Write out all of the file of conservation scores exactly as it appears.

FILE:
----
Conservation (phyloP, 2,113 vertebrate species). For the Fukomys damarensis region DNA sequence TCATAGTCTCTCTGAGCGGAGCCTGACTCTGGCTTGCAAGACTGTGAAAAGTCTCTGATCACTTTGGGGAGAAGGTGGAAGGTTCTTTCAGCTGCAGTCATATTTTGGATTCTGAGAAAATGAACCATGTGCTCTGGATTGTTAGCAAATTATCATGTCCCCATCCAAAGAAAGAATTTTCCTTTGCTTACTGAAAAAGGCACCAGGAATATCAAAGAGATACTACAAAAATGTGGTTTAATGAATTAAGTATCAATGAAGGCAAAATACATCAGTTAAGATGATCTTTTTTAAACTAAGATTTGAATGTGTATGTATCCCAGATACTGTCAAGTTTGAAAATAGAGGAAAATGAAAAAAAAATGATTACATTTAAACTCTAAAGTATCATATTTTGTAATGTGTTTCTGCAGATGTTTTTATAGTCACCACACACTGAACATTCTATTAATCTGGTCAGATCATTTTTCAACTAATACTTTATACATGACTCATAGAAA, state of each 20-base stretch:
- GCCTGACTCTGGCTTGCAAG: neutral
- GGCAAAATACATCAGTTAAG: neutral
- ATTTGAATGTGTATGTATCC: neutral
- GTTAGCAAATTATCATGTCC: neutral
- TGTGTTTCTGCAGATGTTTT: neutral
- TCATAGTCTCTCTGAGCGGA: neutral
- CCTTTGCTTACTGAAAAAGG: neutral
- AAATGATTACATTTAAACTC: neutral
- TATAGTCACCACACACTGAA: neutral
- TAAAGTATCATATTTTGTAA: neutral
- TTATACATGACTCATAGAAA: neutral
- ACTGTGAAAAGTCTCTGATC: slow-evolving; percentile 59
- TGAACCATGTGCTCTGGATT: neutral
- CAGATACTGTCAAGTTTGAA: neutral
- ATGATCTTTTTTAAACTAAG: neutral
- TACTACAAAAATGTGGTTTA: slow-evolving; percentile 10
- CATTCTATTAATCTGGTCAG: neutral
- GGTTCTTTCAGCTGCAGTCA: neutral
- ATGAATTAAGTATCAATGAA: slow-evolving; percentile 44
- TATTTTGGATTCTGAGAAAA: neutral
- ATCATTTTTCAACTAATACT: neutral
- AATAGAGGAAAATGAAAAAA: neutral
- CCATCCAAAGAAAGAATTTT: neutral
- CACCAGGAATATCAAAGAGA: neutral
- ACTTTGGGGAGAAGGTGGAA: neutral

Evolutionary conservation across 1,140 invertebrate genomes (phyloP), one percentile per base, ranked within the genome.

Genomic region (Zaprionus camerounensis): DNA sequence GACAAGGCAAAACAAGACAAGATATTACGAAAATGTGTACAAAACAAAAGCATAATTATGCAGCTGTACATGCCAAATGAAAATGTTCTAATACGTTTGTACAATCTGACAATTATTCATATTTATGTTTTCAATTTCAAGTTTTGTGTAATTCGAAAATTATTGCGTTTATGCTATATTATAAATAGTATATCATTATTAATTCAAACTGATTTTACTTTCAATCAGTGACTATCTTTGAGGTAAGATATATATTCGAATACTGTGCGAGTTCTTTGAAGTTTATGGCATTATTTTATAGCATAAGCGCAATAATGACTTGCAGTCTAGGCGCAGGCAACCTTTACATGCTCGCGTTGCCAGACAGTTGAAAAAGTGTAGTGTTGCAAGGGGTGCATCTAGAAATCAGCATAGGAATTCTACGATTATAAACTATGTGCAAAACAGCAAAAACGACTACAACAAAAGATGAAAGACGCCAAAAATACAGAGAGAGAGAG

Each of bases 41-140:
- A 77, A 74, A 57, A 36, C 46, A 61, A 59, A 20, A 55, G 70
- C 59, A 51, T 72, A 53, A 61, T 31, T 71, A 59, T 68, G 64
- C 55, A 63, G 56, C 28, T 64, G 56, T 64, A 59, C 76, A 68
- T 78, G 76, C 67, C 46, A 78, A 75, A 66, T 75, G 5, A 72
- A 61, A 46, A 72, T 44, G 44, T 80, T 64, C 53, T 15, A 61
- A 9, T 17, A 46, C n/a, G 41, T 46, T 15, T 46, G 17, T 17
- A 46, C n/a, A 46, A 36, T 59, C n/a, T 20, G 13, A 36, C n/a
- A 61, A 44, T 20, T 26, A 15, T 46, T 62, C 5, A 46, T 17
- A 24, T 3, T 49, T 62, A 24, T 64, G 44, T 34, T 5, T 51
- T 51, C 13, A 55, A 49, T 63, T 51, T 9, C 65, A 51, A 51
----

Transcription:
Conservation (phyloP, 2,113 vertebrate species). For the Fukomys damarensis region DNA sequence TCATAGTCTCTCTGAGCGGAGCCTGACTCTGGCTTGCAAGACTGTGAAAAGTCTCTGATCACTTTGGGGAGAAGGTGGAAGGTTCTTTCAGCTGCAGTCATATTTTGGATTCTGAGAAAATGAACCATGTGCTCTGGATTGTTAGCAAATTATCATGTCCCCATCCAAAGAAAGAATTTTCCTTTGCTTACTGAAAAAGGCACCAGGAATATCAAAGAGATACTACAAAAATGTGGTTTAATGAATTAAGTATCAATGAAGGCAAAATACATCAGTTAAGATGATCTTTTTTAAACTAAGATTTGAATGTGTATGTATCCCAGATACTGTCAAGTTTGAAAATAGAGGAAAATGAAAAAAAAATGATTACATTTAAACTCTAAAGTATCATATTTTGTAATGTGTTTCTGCAGATGTTTTTATAGTCACCACACACTGAACATTCTATTAATCTGGTCAGATCATTTTTCAACTAATACTTTATACATGACTCATAGAAA, state of each 20-base stretch:
- GCCTGACTCTGGCTTGCAAG: neutral
- GGCAAAATACATCAGTTAAG: neutral
- ATTTGAATGTGTATGTATCC: neutral
- GTTAGCAAATTATCATGTCC: neutral
- TGTGTTTCTGCAGATGTTTT: neutral
- TCATAGTCTCTCTGAGCGGA: neutral
- CCTTTGCTTACTGAAAAAGG: neutral
- AAATGATTACATTTAAACTC: neutral
- TATAGTCACCACACACTGAA: neutral
- TAAAGTATCATATTTTGTAA: neutral
- TTATACATGACTCATAGAAA: neutral
- ACTGTGAAAAGTCTCTGATC: slow-evolving; percentile 59
- TGAACCATGTGCTCTGGATT: neutral
- CAGATACTGTCAAGTTTGAA: neutral
- ATGATCTTTTTTAAACTAAG: neutral
- TACTACAAAAATGTGGTTTA: slow-evolving; percentile 10
- CATTCTATTAATCTGGTCAG: neutral
- GGTTCTTTCAGCTGCAGTCA: neutral
- ATGAATTAAGTATCAATGAA: slow-evolving; percentile 44
- TATTTTGGATTCTGAGAAAA: neutral
- ATCATTTTTCAACTAATACT: neutral
- AATAGAGGAAAATGAAAAAA: neutral
- CCATCCAAAGAAAGAATTTT: neutral
- CACCAGGAATATCAAAGAGA: neutral
- ACTTTGGGGAGAAGGTGGAA: neutral

Evolutionary conservation across 1,140 invertebrate genomes (phyloP), one percentile per base, ranked within the genome.

Genomic region (Zaprionus camerounensis): DNA sequence GACAAGGCAAAACAAGACAAGATATTACGAAAATGTGTACAAAACAAAAGCATAATTATGCAGCTGTACATGCCAAATGAAAATGTTCTAATACGTTTGTACAATCTGACAATTATTCATATTTATGTTTTCAATTTCAAGTTTTGTGTAATTCGAAAATTATTGCGTTTATGCTATATTATAAATAGTATATCATTATTAATTCAAACTGATTTTACTTTCAATCAGTGACTATCTTTGAGGTAAGATATATATTCGAATACTGTGCGAGTTCTTTGAAGTTTATGGCATTATTTTATAGCATAAGCGCAATAATGACTTGCAGTCTAGGCGCAGGCAACCTTTACATGCTCGCGTTGCCAGACAGTTGAAAAAGTGTAGTGTTGCAAGGGGTGCATCTAGAAATCAGCATAGGAATTCTACGATTATAAACTATGTGCAAAACAGCAAAAACGACTACAACAAAAGATGAAAGACGCCAAAAATACAGAGAGAGAGAG

Each of bases 41-140:
- A 77, A 74, A 57, A 36, C 46, A 61, A 59, A 20, A 55, G 70
- C 59, A 51, T 72, A 53, A 61, T 31, T 71, A 59, T 68, G 64
- C 55, A 63, G 56, C 28, T 64, G 56, T 64, A 59, C 76, A 68
- T 78, G 76, C 67, C 46, A 78, A 75, A 66, T 75, G 5, A 72
- A 61, A 46, A 72, T 44, G 44, T 80, T 64, C 53, T 15, A 61
- A 9, T 17, A 46, C n/a, G 41, T 46, T 15, T 46, G 17, T 17
- A 46, C n/a, A 46, A 36, T 59, C n/a, T 20, G 13, A 36, C n/a
- A 61, A 44, T 20, T 26, A 15, T 46, T 62, C 5, A 46, T 17
- A 24, T 3, T 49, T 62, A 24, T 64, G 44, T 34, T 5, T 51
- T 51, C 13, A 55, A 49, T 63, T 51, T 9, C 65, A 51, A 51